IF THE ELECTED CANDIDATE RESIGNS, WHO SHOULD TAKE OFFICE?
(Rodrigo Peñaloza, March 4th, 2016)

Pindorama, the “Kingdom of Heaven on Earth”, is a democratic republic in which the run for presidency is characterized by absolute majority voting. If the most voted candidate gets 50% of the votes plus one, that is, absolute majority, then he is elected and will take office. The polls of course allow Pindoramans to count the sum total of votes to each candidate. In the end, it is possible to rank them all from first to last according to the share of votes. If no candidate gets absolute majority of votes, then the two most voted candidates will compete in a second round, again under majority voting. No voting system is perfect. Majority decision is no exception. Just Arrow’s Impossibility Theorem at work.

Eventually, Pindoramans were fortunate to elect their president already in a single round. “Candidate X rocks!”, people said. Actually, X is already president but is now running for his reelection. That year there were 4 candidates (X, A, B and C). There were 15 voters, each with his or her own preference ordering on the set of candidates:

X ≻ C ≻ B ≻ A (6 voters)
X ≻ C ≻ A ≻ B (2 voters)
X ≻ B ≻ C ≻ A (1 voter)
X ≻ B ≻ A ≻ C (1 voter)
A ≻ X ≻ C ≻ B (1 voter)
A ≻ B ≻ X ≻ C (2 voters)
B ≻ A ≻ X ≻ C (2 voters)

Take, for instance, the first array above. It says there are 6 voters with the same preference ordering X ≻ C ≻ B ≻ A. For them, “X is preferred to C”, “C is preferred to B”, and “B is preferred to A”. The other arrays are interpreted correspondingly. Of course the number of voters, 15, does not mean necessarily that only 15 people vote. We can say, for example, that “X≻C≻B≻A” is the preference ordering of 6/15 or 40% of the electorate, and so on. All can be taken in a distributional sense.

It is now easy to count the number of votes to each candidate:

candidate X: 10 votes out of 15 (67% of the votes)
candidate A: 3 votes out of 15 (20% of the votes)
candidate B: 2 votes out of 15 (13% of the votes)
candidate C: no votes (0% of the votes)

Thus the ranking of candidates is:

X > A > B > C

I use the symbol > (which differs from ≻) to rank candidates according to the number of votes. This is the aggregate order relation. Candidate X is then elected with absolute majority, approximately 67% of the votes. An overwhelming majority indeed. No need of a second round. Candidate A got the second place, B is third, and C is last. Poor C, he got no votes. Total humiliation.

Now imagine that, some time after X was sworn in and took office, people find out that X mismanaged the finances of his campaign. He used his influence to deviate money from public enterprises in order to finance the campaigns of his political allies and to perpetuate his party in power. In addition, the country’s economy is in a mess because of his heterodox economic measures. Unable to cope with such scandals, X resigns.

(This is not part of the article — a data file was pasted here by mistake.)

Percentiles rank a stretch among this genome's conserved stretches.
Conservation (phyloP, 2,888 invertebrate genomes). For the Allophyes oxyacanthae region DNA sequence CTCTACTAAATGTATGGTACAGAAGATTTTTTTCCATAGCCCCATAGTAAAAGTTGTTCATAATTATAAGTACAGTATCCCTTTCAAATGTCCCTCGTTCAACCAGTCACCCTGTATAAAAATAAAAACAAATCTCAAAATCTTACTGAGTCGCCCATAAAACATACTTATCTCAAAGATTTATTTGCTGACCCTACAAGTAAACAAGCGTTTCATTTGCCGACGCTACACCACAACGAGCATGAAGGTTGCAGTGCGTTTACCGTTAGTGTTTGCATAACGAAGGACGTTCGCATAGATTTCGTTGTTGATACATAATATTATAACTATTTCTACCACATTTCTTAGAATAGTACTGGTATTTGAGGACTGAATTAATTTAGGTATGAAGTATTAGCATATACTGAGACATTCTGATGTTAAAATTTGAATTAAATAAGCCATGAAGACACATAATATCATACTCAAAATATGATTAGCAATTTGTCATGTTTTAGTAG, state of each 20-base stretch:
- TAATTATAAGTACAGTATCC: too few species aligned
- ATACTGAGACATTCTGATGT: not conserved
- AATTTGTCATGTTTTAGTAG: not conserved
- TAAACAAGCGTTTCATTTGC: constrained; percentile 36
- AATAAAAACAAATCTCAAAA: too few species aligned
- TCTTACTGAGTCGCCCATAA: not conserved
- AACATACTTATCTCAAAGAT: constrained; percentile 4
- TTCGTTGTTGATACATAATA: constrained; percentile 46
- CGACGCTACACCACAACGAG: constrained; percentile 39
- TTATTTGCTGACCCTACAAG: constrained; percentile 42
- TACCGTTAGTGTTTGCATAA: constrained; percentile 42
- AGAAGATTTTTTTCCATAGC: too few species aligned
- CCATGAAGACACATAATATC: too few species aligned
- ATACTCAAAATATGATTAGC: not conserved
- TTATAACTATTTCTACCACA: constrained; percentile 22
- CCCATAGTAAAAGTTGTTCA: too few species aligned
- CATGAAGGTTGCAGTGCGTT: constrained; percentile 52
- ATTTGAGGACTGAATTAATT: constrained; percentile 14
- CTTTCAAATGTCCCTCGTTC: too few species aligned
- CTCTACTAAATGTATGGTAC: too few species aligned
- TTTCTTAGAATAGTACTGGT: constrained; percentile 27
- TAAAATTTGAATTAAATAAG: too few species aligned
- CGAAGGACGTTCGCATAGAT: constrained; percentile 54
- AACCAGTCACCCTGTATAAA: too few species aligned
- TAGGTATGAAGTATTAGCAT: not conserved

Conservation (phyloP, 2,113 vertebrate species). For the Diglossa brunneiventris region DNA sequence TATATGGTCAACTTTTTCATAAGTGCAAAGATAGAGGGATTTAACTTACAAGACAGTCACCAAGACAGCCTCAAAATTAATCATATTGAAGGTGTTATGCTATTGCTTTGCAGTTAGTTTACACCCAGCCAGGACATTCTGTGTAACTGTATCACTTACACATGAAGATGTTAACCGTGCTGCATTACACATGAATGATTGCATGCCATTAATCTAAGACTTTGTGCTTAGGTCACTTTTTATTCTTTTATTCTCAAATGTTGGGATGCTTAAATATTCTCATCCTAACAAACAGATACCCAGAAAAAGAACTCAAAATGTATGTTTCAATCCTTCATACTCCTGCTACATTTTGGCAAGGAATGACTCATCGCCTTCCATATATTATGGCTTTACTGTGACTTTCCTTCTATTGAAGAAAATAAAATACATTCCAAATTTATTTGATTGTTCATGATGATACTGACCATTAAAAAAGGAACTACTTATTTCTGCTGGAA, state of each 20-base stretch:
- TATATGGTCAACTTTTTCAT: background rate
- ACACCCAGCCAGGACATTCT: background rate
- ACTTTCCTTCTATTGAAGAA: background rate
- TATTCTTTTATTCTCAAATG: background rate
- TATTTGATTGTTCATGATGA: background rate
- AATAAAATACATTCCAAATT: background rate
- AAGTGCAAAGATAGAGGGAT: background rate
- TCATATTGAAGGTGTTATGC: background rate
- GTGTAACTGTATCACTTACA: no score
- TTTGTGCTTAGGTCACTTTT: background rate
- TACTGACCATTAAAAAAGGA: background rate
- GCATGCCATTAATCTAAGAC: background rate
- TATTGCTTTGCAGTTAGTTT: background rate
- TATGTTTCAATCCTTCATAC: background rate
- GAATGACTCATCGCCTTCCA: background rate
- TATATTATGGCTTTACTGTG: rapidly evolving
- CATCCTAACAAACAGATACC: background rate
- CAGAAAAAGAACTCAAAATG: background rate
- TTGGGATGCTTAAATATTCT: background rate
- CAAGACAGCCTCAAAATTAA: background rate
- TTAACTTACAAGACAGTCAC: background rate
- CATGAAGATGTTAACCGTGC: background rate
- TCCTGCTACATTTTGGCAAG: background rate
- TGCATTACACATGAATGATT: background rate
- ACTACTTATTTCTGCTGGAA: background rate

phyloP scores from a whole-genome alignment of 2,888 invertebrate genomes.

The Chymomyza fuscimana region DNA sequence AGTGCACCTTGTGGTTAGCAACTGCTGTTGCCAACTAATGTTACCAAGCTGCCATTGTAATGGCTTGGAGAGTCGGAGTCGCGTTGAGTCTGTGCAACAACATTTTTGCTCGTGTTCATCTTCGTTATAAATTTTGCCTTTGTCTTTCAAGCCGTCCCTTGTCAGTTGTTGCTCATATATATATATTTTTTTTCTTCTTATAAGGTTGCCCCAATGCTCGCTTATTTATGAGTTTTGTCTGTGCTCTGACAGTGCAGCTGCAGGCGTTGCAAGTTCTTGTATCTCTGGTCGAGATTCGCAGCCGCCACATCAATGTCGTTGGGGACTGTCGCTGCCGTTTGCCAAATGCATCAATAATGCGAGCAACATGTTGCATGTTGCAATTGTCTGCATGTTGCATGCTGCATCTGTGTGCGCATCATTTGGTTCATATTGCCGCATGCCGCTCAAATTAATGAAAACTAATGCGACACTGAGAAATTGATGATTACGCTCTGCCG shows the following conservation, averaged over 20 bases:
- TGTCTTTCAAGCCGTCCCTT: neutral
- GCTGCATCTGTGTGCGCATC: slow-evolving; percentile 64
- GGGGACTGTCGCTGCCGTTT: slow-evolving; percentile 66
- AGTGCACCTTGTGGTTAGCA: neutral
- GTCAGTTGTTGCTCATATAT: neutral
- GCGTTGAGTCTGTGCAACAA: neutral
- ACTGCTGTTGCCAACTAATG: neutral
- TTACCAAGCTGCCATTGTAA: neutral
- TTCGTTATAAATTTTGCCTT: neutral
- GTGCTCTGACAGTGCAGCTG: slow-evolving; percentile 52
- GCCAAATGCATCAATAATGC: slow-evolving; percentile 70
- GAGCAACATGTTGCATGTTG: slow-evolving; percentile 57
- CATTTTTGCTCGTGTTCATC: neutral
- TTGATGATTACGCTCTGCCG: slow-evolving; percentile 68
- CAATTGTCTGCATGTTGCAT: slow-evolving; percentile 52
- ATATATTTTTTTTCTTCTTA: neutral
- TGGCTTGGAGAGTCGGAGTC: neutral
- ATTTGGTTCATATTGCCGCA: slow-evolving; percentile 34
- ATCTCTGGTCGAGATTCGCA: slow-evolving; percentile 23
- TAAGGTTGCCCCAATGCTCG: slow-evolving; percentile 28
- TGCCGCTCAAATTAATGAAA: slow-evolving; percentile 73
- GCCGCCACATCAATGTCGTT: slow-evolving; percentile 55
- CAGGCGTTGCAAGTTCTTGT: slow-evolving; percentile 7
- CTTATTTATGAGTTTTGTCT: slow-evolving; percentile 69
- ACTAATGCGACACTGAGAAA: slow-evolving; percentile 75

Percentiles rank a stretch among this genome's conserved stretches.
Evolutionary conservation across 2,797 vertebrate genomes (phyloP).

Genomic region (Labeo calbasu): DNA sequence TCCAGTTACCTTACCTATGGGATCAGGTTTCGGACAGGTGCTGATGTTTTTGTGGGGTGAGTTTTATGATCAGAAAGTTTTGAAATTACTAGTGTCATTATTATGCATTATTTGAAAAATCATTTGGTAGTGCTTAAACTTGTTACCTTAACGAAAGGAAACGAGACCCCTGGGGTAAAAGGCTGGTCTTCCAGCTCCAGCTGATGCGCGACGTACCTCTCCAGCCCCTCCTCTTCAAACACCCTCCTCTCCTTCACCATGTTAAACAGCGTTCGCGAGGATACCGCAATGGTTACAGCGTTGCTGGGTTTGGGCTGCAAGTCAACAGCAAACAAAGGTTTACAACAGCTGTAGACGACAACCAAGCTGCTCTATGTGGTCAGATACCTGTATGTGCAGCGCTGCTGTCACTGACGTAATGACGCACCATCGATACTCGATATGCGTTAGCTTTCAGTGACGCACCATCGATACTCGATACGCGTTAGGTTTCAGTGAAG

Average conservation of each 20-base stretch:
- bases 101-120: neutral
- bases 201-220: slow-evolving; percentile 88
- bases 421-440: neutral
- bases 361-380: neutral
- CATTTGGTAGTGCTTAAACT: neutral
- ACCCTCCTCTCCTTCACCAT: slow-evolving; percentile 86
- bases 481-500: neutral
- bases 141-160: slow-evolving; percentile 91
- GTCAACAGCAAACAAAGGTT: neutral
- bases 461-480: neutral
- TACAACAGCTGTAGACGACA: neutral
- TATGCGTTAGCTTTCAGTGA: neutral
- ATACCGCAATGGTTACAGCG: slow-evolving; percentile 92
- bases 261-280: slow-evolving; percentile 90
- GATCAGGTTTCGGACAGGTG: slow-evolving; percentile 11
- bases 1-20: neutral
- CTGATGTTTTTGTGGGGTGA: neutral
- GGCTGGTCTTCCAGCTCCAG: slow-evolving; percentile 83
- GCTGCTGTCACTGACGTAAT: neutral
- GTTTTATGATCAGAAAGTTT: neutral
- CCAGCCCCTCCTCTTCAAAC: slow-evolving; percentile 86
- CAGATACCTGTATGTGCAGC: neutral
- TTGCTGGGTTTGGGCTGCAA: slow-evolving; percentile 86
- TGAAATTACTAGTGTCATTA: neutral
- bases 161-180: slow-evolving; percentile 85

What happens now? When I ask students this question, they all agree that candidate A, who was ranked second in the election, should come in and take office. Indeed, he was the second and it seems fair that, once the winner is out, the prize should go to the next to first. From the original ranking, X>A>B>C, if we remove X, we get:

A > B > C

Simple as that.

Wrong! Economic wisdom teaches us that when one parameter is changed, the whole system should be put to work again in order to compare two optima, not just two states of the world. What happens if there are new elections with all the candidates but X? I will repeat below the original arrays of preference orderings without candidate X:

C ≻ B ≻ A (6 voters)
C ≻ A ≻ B (2 voters)
B ≻ C ≻ A (1 voter)
B ≻ A ≻ C (1 voter)
A ≻ C ≻ B (1 voter)
A ≻ B ≻ C (2 voters)
B ≻ A ≻ C (2 voters)

Candidate X has been removed, everything else is constant. This means that voters didn’t change in their minds the way they rank candidates. They just don’t have candidate X any more. Assume then that we have new elections under the same rules.

If we count the number of votes to each of the remaining candidates, we have:

candidate A: 3 votes out of 15 (20% of the votes)
candidate B: 4 votes out of 15 (27% of the votes)
candidate C: 8 votes (53% of the votes)

Thus the ranking of candidates is:

C > B > A

If there were new elections, candidate C would be elected in a single round with absolute majority. Remember that C got no vote in the first election and was placed last! Besides, compare the ranking of the new election (C>B>A) with the ranking of the first election with X removed (A>B>C). It is the reverse ordering!

The example shows that, if the winner X resigns and A takes office, then it is likely the case that A will face a strong opposition and popular aversion. To the naïve eyes, this would be strange and unexpected. Indeed, if A was second, how come he is now so rejected? Did voters suddenly change mind? Of course not. On the other hand, candidate C, who got no vote in the original election, would be the winner if new elections occurred. The purpose of this text is pretty obvious. I want to show that Democracy has many problems people don’t even think about and highlight the importance of Social Choice Theory and Arrow’s Impossibility Theorem.

This is the meaning of Mathew 20:16, “So the last shall be first, and the first last; for many be called, but few chosen”.

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